4 homeowners share what they wish they'd done differently before buying their first homes
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- Buying a first home can be a complicated process, but homebuyers who have been through it have tips for anyone starting out.
- Do thorough research on the professionals you're planning to work with, and research the process itself to know what to expect.
- Try to be as organized as possible throughout the process, from getting the paperwork together to scheduling the various appointments. It can be more complicated when you're buying with a spouse or partner, so this step is critical.
- After buying, there will inevitably be a lot of things you'll want to do to make the house yours. Prioritizing your projects can keep your to-do list and budget in check.
- Policygenius can help you compare homeowner's insurance policies to find the right coverage for you, at the right price »
Buying your first house is never as easy as it seems.
The process can be long — some people search for years to find the right place at the right price. It can also play with your emotions, since your home is so tied up with the bigger picture of your life. But it's also incredibly rewarding on many levels.
Whether you're starting the process or still considering how much to save, advice from others who have been through the process before can help you navigate your own experience. Here, four first-time homebuyers share what they wish they'd done differently.
1. Do your research on every aspect of the home-buying process before getting started
Writer Lindsay VanSomeren and her husband bought their first home in Fairbanks, Alaska. As first-time buyers, they didn't know exactly what to expect. However, she writes that they didn't do the research they needed to have a smooth and easy experience.
"Rather than do my own research in an area I didn't understand anyway, we relied on a cadre of real estate and lending professionals to guide us through the process," she writes. But the couple soon found that the professionals who were supposed to be guiding them weren't giving the best advice.
"You don't rely on a car salesman to tell you what kind of car you need and how to buy it," she writes. She says that the next time they buy a home, the couple will do their own research on every part of the process, and do more research on the professionals they choose to work with.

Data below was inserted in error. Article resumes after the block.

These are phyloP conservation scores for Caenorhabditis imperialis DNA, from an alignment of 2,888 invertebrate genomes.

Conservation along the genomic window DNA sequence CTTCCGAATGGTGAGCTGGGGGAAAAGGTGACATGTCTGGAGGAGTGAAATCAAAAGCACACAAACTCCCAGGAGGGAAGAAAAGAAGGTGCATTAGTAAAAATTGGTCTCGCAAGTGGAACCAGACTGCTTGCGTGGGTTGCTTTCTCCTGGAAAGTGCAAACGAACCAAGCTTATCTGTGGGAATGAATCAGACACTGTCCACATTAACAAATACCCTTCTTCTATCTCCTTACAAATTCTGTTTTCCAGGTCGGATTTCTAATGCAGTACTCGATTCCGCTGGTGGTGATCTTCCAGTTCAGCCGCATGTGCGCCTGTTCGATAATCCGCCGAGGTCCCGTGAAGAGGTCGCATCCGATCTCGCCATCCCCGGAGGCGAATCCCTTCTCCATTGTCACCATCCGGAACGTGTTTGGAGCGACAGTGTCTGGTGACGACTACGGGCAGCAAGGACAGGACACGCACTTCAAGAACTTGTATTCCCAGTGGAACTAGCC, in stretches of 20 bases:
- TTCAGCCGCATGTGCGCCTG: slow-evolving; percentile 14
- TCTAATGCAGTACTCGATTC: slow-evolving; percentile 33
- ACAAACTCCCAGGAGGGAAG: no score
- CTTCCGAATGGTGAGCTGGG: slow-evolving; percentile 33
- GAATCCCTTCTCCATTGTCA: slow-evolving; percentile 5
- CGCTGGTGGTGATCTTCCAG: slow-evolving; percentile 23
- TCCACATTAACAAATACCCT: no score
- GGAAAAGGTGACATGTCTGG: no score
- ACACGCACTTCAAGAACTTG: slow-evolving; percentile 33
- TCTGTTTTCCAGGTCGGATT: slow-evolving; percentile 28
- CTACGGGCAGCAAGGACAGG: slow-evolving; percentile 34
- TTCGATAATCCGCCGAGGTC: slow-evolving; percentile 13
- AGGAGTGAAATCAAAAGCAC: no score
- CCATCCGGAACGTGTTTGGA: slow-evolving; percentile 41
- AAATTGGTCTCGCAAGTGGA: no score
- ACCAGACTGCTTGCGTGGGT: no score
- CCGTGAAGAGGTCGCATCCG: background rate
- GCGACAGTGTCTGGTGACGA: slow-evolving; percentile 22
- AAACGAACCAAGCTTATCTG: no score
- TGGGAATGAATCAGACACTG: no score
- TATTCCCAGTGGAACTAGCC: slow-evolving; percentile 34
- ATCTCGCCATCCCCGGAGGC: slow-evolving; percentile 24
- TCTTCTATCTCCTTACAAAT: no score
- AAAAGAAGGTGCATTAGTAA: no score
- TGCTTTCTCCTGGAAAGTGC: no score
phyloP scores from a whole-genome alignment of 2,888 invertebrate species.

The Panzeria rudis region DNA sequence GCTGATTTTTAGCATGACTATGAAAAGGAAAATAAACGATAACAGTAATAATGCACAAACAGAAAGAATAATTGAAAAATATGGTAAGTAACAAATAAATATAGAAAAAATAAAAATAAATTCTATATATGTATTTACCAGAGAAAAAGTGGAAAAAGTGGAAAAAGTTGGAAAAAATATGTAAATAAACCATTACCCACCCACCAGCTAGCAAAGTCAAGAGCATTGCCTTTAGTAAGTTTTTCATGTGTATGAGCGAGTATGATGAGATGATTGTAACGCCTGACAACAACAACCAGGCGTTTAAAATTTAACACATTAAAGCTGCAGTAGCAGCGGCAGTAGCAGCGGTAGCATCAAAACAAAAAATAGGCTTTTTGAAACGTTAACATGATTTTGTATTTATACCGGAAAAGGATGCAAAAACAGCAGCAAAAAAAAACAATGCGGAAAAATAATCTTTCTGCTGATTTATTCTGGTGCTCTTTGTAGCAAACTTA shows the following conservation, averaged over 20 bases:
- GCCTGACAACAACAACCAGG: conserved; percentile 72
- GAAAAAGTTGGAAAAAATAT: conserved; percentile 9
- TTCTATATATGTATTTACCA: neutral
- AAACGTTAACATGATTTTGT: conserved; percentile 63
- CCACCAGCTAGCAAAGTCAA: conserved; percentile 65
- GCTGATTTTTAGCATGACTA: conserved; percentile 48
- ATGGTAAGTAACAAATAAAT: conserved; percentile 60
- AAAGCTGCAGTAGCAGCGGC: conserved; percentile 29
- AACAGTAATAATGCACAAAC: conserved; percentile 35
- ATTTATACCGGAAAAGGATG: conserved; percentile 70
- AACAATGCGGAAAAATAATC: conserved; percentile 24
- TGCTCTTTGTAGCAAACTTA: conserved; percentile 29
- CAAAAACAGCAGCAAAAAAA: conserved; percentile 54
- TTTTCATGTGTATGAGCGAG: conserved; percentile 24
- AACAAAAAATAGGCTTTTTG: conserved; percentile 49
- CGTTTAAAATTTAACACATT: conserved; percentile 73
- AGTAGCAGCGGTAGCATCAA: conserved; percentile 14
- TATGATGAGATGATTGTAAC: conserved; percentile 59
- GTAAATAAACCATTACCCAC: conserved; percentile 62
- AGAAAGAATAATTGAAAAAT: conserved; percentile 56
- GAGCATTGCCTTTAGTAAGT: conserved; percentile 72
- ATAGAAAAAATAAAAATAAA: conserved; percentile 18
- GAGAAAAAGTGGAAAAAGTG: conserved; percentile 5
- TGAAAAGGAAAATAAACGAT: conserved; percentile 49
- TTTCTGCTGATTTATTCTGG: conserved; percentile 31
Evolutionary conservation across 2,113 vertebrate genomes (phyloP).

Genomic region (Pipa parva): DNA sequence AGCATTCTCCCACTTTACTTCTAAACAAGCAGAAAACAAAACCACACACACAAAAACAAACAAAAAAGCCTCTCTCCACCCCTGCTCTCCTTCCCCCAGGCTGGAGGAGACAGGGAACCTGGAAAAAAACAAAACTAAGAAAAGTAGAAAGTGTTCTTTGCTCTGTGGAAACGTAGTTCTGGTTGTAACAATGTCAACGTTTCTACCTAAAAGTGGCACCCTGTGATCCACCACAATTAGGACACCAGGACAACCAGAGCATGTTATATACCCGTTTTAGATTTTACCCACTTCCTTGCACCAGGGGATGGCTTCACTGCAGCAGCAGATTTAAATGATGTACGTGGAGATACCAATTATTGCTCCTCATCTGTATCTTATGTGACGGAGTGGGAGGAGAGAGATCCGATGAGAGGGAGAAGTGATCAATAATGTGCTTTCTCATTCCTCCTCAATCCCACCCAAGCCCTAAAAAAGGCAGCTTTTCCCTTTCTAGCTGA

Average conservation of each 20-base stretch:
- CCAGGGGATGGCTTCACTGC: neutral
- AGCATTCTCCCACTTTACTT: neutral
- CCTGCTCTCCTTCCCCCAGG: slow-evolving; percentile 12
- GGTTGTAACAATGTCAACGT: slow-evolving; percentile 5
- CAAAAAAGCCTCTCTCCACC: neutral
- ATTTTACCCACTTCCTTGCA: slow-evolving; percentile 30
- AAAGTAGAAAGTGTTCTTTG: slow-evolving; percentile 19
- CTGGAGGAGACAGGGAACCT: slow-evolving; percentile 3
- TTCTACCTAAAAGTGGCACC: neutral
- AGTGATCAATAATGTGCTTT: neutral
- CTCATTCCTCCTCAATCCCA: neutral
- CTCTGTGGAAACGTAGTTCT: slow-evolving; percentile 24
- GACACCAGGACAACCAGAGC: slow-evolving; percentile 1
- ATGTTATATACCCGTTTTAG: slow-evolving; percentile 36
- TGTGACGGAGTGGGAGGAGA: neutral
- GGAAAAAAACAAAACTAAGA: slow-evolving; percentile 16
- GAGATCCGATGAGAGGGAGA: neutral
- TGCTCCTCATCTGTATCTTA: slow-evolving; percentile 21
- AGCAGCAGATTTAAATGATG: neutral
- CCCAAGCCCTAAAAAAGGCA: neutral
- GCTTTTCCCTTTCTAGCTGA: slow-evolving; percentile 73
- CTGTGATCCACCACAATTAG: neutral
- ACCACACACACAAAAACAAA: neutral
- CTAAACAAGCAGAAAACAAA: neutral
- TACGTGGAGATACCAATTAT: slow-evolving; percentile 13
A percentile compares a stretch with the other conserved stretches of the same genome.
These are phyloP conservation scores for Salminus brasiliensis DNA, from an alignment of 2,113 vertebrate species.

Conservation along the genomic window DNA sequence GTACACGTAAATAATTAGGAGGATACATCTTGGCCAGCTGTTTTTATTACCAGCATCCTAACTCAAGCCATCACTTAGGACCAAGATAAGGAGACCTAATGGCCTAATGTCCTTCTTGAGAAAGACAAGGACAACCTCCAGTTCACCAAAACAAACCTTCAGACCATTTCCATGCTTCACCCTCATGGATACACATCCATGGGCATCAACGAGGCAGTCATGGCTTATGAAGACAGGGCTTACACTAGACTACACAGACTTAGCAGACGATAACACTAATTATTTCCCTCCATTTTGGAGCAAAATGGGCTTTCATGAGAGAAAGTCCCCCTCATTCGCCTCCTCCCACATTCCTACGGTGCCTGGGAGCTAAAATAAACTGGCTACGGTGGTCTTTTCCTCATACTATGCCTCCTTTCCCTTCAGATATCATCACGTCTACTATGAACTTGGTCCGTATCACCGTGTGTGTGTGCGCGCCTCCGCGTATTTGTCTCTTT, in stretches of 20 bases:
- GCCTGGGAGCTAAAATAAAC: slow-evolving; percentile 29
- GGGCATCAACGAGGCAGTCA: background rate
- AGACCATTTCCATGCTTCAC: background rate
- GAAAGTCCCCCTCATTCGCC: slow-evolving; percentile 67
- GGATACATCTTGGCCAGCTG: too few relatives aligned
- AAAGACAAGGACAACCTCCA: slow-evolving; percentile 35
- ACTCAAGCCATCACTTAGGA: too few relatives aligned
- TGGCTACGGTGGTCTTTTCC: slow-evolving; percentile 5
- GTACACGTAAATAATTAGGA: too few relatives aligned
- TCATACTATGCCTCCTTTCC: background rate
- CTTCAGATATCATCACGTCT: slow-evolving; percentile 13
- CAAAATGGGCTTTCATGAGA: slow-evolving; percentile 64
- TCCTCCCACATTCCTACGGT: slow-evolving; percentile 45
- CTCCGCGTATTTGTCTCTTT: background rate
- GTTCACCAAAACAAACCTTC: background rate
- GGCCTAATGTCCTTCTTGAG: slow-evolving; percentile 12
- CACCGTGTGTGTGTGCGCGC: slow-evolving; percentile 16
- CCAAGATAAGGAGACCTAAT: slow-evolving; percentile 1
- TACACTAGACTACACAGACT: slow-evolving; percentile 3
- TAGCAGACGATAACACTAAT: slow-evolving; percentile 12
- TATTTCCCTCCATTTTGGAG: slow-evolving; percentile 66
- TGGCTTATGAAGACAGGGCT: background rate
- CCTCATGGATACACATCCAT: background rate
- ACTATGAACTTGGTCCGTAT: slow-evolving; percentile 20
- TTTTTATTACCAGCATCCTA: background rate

2. Pick the right real estate agent
When financial planner Eric Roberge and his wife bought their first home, their real estate agent was less than trustworthy. "Looking back, there were a lot of red flags we let slide, and shouldn't have," he writes. Their agent showed up late, missed appointments, and didn't coordinate with other people working on their home's closing, like the lender and closing attorney. Ultimately, it slowed down the process.
They wish they'd simply walked away to find a different agent who could offer more help. "As a buyer, it's on you to do your due diligence, run the inspections you need to, and press people for the information you need to make an informed decision," he writes.
After their experience, they recommend anyone looking into buying do a lot of research on potential real estate agents and other professionals you'll be working with.
3. Be organized with your documents and scheduling
Financial planner Mark Reyes and his wife bought their first home during the coronavirus pandemic, in southern California. In his experience, getting together all the documents necessary for getting a mortgage, and coordinating schedules with his wife and real estate agent, were aspects of the process that proved complicated.
"Having all of our mortgage documents in place for the mortgage lender was kind of a pain," he says. Mortgage lending involves a very thorough review of a borrower's finances, and it can mean collecting years' worth of tax returns, work history, and bank account balances. For Reyes, who was buying the home with his wife, it meant getting two sets of documents together.
Then, they needed to meet various deadlines for contingencies, like arranging finances and organizing inspections. Reyes said that using an online calendar shared between himself, his agent, and his wife made coordinating and staying on track much easier.
4. Prioritize your projects after buying
After writer Bridget Shirvell and her husband bought their first home in Connecticut, they found that there was a lot to be done. But, after making the down payment, making the home livable, and moving in, they found that they couldn't fund all the projects at once.
They made a list of all the things they needed and wanted to do, and prioritized the list. Shirvell made a spreadsheet of all of the projects they wanted to do, when they'd get done, and what they'd need to do for the project. Then, they were able to do the most pressing projects first, save for future projects, and build a home emergency fund.
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